I have always
had my gear stored in drybags in the kayak. When it came time to portage, I was able to pull out the bags fairly easily and come back for them. Light stuff, I left in the boat, alone with paddles, spray skirt, clothes bag, etc.

Carrying a loaded boat is really uncomfortable and I’ve always made an effort to reduce weight whenever possible (much like the back country hikers) so that none of my bags had much over 20 lbs. in them. Loads left inside boats can also shift during movement and have unintended consequences (including injuries).

I would suggest that you look at your stowage and determine if there were things that (a) could be left behind or modified to reduce weight; (b) stored in one of the canoes (we store all shared resources in canoes); © replaced with technology (water, for example can be filtered and a filter/purification system is a lot lighter than a couple of gallons of water).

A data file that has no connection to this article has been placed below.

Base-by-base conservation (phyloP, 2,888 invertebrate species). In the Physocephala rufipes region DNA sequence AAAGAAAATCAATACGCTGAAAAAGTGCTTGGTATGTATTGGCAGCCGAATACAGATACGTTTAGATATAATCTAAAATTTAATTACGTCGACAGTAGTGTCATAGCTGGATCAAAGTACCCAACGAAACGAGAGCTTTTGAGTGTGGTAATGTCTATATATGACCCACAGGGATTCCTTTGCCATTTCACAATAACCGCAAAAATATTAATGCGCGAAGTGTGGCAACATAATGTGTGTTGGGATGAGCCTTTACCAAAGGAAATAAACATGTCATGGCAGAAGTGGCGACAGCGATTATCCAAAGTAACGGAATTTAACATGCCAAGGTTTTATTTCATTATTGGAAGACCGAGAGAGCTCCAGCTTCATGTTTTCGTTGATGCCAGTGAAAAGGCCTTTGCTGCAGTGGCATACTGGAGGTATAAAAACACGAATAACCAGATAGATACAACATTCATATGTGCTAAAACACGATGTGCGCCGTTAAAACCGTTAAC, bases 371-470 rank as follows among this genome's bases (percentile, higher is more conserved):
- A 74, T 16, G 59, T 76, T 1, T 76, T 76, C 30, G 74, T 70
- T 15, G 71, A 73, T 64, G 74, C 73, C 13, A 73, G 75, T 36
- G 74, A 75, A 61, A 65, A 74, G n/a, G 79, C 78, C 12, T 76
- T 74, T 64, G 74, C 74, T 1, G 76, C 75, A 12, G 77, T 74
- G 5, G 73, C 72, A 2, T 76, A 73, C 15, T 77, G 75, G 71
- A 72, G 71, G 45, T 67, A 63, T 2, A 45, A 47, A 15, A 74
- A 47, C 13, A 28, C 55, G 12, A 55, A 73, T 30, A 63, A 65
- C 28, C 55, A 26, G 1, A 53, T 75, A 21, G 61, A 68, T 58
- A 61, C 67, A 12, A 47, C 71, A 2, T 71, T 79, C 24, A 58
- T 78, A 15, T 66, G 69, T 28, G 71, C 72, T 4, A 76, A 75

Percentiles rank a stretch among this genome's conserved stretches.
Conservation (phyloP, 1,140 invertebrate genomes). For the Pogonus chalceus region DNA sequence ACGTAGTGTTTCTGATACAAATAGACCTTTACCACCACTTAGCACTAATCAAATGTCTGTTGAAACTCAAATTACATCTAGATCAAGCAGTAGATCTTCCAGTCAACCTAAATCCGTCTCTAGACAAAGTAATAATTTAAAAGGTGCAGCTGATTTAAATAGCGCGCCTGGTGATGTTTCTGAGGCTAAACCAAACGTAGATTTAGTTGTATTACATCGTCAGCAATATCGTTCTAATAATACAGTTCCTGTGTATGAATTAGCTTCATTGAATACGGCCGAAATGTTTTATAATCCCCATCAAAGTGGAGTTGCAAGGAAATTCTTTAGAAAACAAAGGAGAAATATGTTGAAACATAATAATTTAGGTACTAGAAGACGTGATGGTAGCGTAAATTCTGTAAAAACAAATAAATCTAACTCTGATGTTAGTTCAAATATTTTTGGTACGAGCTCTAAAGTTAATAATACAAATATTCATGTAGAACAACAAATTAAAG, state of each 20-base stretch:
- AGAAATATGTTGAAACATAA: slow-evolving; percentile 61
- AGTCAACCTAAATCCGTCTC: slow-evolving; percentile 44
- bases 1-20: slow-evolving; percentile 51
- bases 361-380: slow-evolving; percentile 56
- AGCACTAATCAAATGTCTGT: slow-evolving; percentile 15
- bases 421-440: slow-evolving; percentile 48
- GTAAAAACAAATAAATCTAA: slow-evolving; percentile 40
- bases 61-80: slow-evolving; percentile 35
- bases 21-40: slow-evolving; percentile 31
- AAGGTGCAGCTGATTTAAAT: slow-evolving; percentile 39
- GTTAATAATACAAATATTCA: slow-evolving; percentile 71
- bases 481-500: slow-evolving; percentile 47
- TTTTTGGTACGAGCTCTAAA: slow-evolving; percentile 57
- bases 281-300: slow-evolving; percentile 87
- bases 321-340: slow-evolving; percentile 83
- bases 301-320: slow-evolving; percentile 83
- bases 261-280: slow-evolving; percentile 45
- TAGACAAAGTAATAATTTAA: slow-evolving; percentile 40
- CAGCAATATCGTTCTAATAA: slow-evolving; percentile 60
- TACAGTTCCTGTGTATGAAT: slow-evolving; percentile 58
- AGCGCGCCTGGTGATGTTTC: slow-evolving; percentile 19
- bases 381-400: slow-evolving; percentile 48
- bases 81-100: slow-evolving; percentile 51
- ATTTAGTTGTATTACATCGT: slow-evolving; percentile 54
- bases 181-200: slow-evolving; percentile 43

Good luck,


Thanks, Rick
I appreciate the suggestions. I will be packing pretty lightly by using a water filter, backpacker’s stove, inflatable pad, dried food, solo tent, etc. When I do a “pre-trip practice hatch load,” maybe it won’t be as bad as I think. 'Was just hoping there might be a way I hadn’t thought of to do the portages in one trip!

What about wheel cart ?
Having watch a few videos on the web, I think it can be a good option assuming the trails aren’t too rough. Even then, I would assume it would still be easier to have a person dedicated to lifting/helping the cart when it gets stuck on rocks/roots/dead trees etc.

You have to find one with large enough wheels, but not too bulky to carry in the kayak.On my Kayak, there is a bit of space behind my seat that I never really use for storage. Narrow 12’’ or 18’’ would easily fit.

I wish that were an option
The QCC10x doesn’t have much room behind the seat - just enough for a small lunch bag, first aid kit, and spare water bottle. I do have a homemade kayak cart (PVC) and it’s fine for paved areas and smooth walkways, but it’s much too unwieldy to carry in/on the boat. Thanks, though!